Jerome launched his career as a young man working for a conventionally-farmed estate, and got plenty of "reps" early on before pondering what he could do better with his own vineyard land. In 2001, he managed to get his hands on on two hectares in the Loire village Gétigné, which within 4 years he had broadened to six hectares of vineyards.
Interestingly, his harvests are not done purely by site - he will harvest each plot according to the vine age so he can best get a sense for the personality of each vine. His biodynamically-farmed vineyards sit atop soils of sand and silt, with a great amount of gabbro interspersed. This is a local phenomenon of sorts, a black igneous rock that is similar to basalt, and provides a distinct mineral strike to the wines of the region, and a brilliant layer of spice as well to his reds.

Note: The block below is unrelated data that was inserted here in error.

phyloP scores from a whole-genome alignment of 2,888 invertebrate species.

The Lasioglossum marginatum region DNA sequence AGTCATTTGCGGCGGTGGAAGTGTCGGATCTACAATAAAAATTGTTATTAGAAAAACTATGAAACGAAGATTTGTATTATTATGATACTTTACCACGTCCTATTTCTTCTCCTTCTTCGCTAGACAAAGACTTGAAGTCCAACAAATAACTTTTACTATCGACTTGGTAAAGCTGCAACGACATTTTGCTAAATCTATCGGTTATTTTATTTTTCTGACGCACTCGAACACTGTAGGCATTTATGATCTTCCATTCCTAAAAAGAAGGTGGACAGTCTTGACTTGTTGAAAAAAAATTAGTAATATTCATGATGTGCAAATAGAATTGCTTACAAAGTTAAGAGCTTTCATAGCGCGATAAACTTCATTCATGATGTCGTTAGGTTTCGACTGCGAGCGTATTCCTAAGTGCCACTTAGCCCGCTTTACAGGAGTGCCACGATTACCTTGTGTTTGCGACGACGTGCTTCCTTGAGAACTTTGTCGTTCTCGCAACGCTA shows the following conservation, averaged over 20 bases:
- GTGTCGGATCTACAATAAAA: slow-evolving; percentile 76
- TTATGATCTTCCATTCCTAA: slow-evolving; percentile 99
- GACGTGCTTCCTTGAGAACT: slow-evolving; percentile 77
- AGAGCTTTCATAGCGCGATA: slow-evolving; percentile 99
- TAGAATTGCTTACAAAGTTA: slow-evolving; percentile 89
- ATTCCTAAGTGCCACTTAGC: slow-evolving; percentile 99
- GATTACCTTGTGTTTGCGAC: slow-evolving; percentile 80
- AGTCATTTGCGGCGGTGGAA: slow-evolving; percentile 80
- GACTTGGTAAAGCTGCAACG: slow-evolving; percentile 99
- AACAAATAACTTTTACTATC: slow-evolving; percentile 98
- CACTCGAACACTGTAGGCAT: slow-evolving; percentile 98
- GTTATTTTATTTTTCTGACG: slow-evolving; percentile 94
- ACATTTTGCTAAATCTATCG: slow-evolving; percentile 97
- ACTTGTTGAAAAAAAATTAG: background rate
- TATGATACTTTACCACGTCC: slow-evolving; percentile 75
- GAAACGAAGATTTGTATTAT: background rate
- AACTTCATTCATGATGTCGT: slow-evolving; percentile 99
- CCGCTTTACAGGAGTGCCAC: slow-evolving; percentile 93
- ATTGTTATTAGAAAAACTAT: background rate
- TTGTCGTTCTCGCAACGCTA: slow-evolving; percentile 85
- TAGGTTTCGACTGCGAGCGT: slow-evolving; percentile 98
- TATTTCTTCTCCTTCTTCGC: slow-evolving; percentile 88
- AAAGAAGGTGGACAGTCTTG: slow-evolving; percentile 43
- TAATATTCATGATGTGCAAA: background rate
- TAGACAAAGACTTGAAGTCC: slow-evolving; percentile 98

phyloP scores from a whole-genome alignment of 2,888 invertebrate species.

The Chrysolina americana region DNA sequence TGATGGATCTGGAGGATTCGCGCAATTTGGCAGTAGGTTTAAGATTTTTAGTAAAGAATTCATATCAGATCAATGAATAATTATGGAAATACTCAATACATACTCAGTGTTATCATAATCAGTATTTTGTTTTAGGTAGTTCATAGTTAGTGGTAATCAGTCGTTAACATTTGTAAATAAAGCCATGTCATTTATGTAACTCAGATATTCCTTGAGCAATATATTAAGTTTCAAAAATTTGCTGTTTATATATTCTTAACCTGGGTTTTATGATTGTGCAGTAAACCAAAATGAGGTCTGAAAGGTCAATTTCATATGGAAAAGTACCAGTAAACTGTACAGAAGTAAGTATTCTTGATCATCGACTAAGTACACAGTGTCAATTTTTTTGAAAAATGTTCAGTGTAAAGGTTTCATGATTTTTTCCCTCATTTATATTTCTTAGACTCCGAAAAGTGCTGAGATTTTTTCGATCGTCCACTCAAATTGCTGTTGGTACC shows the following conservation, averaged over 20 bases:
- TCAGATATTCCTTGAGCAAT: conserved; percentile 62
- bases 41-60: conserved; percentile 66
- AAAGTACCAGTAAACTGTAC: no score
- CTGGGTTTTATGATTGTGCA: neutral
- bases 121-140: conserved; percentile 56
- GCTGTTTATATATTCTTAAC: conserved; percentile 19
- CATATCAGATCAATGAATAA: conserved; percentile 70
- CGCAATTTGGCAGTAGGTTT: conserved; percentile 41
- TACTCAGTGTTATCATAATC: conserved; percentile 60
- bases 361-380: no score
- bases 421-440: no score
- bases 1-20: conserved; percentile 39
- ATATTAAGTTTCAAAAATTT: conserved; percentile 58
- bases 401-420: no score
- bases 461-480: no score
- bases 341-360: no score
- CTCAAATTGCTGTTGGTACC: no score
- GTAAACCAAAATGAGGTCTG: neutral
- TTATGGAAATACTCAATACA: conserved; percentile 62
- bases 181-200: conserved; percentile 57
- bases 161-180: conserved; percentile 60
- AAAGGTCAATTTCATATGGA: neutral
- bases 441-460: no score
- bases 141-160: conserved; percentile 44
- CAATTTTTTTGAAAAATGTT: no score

Jerome will separate his old-vine Melon wines according to the soil types, and vinify them differently. All wines ferment in tank, but the Gaïa will see time in amphorae as well. Perrieres will be aged on its lees longer (18-24 months) to soften, while the Gabbro sees about 10 months of elevage on its lees.
He will play with skin-maceration, whole clusters and infusion, but the progam here focuses on long, slow fermentations to create the greatest amount of complexity and finesse. Indigenous yeasts are used for all production, and even the Melon wines will go through malo-lactic. These are all wines chock full of personality and grace.
With a winemaker as thoughtful and obviously talented as Bretaudeau, this could be the future place for the Bordeaux grapes, so long as he serves as the winemaking czar for the entirety of the region.